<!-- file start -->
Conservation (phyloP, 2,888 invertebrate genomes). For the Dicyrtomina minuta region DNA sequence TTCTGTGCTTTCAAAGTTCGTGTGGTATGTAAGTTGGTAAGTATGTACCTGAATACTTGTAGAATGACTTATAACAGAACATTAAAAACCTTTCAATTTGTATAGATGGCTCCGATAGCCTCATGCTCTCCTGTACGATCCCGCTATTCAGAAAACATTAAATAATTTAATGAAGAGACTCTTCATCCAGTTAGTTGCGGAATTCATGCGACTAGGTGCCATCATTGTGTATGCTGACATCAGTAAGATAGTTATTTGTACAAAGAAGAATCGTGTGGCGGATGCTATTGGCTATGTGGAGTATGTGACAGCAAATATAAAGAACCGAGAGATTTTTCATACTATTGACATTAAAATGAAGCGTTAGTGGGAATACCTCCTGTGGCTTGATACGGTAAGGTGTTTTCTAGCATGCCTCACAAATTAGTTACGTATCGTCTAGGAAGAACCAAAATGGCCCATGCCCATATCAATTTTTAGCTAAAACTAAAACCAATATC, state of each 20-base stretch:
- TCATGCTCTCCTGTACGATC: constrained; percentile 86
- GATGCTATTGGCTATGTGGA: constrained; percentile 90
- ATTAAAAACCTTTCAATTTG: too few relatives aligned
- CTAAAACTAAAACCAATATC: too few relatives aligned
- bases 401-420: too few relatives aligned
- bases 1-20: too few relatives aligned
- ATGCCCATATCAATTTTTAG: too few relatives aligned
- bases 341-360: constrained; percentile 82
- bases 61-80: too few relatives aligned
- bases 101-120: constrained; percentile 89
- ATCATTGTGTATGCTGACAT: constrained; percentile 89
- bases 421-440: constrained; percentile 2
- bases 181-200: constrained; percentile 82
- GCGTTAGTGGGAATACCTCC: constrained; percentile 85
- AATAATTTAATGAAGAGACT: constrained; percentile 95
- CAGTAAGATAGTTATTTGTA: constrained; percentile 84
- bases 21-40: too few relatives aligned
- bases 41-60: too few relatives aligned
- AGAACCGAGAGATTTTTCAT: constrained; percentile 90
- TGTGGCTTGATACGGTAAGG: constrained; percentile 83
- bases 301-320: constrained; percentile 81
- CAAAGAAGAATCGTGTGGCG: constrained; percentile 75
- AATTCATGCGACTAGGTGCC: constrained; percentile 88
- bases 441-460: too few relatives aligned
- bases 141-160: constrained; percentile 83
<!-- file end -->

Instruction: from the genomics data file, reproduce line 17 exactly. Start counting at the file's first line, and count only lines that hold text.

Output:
- CAGTAAGATAGTTATTTGTA: constrained; percentile 84